Your local NHL team is playing a nationally-televised game. Another scenario. You live in Philadelphia and have purchased NHL. On this night, the Lightning are in town to take on the Philadelphia Flyers. You open NHL. In both situations, the ability to watch hockey was hindered by the same thing: a blackout.
This type of blackout has to do with communication, specifically television and radio broadcasts and who is allowed to receive them.
What Are TV Blackouts? A blackout of the communication variety is intentionally preventing certain audience members from receiving television or radio broadcasts. In sports, this manifests itself with games not airing due to regional sports networks or local channels having exclusive broadcasting rights.
For the NHL specifically, blackouts are present to allow regional sports networks to broadcast as many games as possible. Blackouts are not based on arena sell-outs. Keep in mind that blackout policies and restrictions are different for every sports package that your system may carry.
So if a game is on the NHL Network, it is being simulcast with the local broadcast. And, if that game involves the Los Angeles Kings and Minnesota Wild, as long as you live outside those markets, you can watch it. However, if you live within those markets, you are unable to watch it on the NHL Network and have to rely on the regional network for viewing.
Although in , Rogers reached an agreement that allows them to broadcast any game involving Canadian teams on Wednesday, Saturday, and Sunday nationwide and without blackouts.
There will be no further regional games or local blackouts. Only a few years ago, regional networks and NBC, along with its properties, shared broadcasting rights in the first round.
This led to blackouts similar to those in the regular season.
However, starting with the Playoffs, NBC and regional networks shared rights and fans were able to watch the first round on either the local or national broadcast. Regional Sports Networks?
In general, a team is given a designated television market. Then there are the teams whose markets intersect, either because their fanbases stretch that far or because of multiple teams in one region.
Who or What Is to Blame for Blackouts? Getting to the bottom of who or what is to blame for television blackouts is a tricky proposition. There are several potential culprits. Is it the league or the teams? Is it national or regional networks? Could it be one of them, several of them, none of them, or all of them?
Specifically, Steve Hatze Petros, who determines the schedule. He takes into account arena availability, team preferences, and travel, while working within scheduling rules to build an game regular season schedule for each team, totaling 1, games. And as we know, when games are broadcast nationally, blackouts occur.
The league is also at fault because it negotiated the contracts that gave national broadcasting rights to networks.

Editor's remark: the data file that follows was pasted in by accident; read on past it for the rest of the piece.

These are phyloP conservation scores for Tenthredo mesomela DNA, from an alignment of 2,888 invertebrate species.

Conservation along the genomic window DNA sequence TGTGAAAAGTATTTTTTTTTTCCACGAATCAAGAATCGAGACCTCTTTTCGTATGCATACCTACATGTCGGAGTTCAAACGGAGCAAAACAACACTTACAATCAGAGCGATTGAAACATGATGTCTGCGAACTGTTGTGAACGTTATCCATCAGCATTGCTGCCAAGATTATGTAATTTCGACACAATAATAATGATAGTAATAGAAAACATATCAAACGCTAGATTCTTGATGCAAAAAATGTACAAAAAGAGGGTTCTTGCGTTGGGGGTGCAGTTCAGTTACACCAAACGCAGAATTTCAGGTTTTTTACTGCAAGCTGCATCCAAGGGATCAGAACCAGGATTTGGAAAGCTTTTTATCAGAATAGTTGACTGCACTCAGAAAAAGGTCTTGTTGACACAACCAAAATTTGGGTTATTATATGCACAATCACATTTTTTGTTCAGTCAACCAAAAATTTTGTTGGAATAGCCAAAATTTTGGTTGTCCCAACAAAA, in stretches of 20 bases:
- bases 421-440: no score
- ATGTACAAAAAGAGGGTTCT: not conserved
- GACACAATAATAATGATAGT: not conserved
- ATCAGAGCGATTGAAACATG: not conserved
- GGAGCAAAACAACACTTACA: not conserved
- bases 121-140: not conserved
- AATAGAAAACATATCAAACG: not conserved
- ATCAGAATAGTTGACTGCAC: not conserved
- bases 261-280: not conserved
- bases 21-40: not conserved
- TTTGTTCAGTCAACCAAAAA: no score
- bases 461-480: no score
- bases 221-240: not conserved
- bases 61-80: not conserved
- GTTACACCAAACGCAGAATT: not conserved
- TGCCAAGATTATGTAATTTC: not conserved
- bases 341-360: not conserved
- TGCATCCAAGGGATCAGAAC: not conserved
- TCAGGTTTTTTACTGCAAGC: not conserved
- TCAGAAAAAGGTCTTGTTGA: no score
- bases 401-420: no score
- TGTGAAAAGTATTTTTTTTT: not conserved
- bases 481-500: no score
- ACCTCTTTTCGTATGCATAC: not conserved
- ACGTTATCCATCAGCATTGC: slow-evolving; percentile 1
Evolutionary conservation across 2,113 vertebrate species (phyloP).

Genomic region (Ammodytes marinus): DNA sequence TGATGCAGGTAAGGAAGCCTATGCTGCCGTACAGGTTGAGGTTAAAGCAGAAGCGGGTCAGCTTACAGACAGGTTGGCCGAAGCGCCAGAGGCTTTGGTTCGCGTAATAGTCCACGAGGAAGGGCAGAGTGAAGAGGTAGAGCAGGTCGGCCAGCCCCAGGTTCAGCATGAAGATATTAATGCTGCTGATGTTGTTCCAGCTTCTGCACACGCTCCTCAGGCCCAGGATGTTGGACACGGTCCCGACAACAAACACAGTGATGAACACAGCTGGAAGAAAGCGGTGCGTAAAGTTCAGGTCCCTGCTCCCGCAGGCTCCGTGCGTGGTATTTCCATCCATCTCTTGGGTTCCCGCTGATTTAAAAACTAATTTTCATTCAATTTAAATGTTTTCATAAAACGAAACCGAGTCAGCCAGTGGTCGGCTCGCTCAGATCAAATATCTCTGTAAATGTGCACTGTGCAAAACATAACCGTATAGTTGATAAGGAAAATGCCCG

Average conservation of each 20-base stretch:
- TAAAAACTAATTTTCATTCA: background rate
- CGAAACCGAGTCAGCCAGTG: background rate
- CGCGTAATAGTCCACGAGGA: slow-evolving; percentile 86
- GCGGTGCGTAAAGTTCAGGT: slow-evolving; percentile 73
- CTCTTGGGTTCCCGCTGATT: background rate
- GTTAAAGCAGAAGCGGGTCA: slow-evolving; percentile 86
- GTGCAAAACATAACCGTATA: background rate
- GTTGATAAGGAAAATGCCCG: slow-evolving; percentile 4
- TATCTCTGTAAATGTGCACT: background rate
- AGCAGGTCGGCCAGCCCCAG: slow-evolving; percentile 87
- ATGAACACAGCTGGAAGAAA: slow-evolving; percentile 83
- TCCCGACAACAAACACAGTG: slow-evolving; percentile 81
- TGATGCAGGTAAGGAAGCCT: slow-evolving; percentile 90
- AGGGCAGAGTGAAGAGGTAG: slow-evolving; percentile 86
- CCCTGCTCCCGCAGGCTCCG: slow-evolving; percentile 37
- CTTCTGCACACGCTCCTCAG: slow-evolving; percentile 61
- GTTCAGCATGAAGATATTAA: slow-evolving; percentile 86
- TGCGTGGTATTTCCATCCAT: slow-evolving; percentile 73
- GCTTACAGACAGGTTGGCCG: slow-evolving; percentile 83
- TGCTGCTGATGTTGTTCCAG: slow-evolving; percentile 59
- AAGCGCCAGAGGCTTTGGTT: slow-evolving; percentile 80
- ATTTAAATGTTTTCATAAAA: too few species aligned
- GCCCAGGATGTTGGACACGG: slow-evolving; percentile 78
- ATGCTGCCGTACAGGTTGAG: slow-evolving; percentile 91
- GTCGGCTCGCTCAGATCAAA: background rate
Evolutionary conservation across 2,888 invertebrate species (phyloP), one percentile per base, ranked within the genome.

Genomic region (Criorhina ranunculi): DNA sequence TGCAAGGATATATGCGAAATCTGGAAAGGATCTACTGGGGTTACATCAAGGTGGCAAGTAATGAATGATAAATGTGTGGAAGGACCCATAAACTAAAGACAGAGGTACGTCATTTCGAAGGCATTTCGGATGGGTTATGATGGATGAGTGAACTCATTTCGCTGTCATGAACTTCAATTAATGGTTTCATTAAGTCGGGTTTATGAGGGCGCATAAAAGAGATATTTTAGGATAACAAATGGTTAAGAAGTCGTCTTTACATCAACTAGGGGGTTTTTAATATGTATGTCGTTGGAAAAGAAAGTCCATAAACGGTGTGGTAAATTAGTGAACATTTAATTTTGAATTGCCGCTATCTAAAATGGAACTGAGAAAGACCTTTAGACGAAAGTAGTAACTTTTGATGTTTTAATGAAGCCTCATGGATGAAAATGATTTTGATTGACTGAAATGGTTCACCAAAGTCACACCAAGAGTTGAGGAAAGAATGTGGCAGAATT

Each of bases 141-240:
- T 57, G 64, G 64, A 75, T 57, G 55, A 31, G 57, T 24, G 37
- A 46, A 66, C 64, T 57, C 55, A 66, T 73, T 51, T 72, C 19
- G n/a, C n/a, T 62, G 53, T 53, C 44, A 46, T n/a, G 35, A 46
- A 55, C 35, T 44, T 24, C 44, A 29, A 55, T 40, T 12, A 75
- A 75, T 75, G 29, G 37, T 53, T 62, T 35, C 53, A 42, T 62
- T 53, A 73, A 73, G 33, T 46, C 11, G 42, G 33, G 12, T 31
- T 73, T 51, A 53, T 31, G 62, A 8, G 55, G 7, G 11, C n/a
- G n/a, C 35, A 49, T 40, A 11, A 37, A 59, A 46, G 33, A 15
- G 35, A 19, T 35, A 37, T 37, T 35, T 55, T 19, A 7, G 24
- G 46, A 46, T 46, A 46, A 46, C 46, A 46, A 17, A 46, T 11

For the season, Rogers will broadcast more than regular season games while NBC and its properties will air regular season games. Team blame for tv blackouts is based on which regional sports network the team signs with to broadcast their games. While these contracts pale in comparison to other leagues, NHL franchises earn a substantial amount of money from local TV deals, a much larger amount than ticket or merchandise revenue.
As is expected, the teams with the most lucrative television deals are also some of the valuable franchises with the Maple Leafs, Rangers, and Canadiens leading the league. Top teams by annual income from regional sports networks.
According to Forbes as of Nov. Created by Kyle Gipe National Vs. Regional Networks NBC and Rogers, because they own the national television rights in America and Canada, respectively, are allowed to choose which games they broadcast. This means covering games of popular teams and matchups that will draw fans.
For example, a game involving the Bruins, Maple Leafs, or Pittsburgh Penguins is more likely to be picked up nationally than a game in which the Arizona Coyotes, Florida Panthers, or Carolina Hurricanes play. But who can blame the networks for selecting games that will draw large audiences?
They paid exorbitant amounts of money for the rights to air games and want to get as much of a return on their investments as possible. And with NBC airing an ever-increasing number of games, the number of blackouts will likely follow suit.
For one, they are expensive. In general, regional networks charge several dollars per-household on a monthly basis to have access to content. The other issue is that regional networks control how many viewing options are available.
Is streaming an option? Are you able to purchase a subscription as a standalone product rather than having a standard television package? Something Else?
While all four elements discussed above have some culpability in the prevailing existence of blackouts, one other aspect remains most at fault. Despite it being over five decades old, the Sports Broadcasting Act of remains an impactful piece of legislature in America.
That act, signed into law by John F.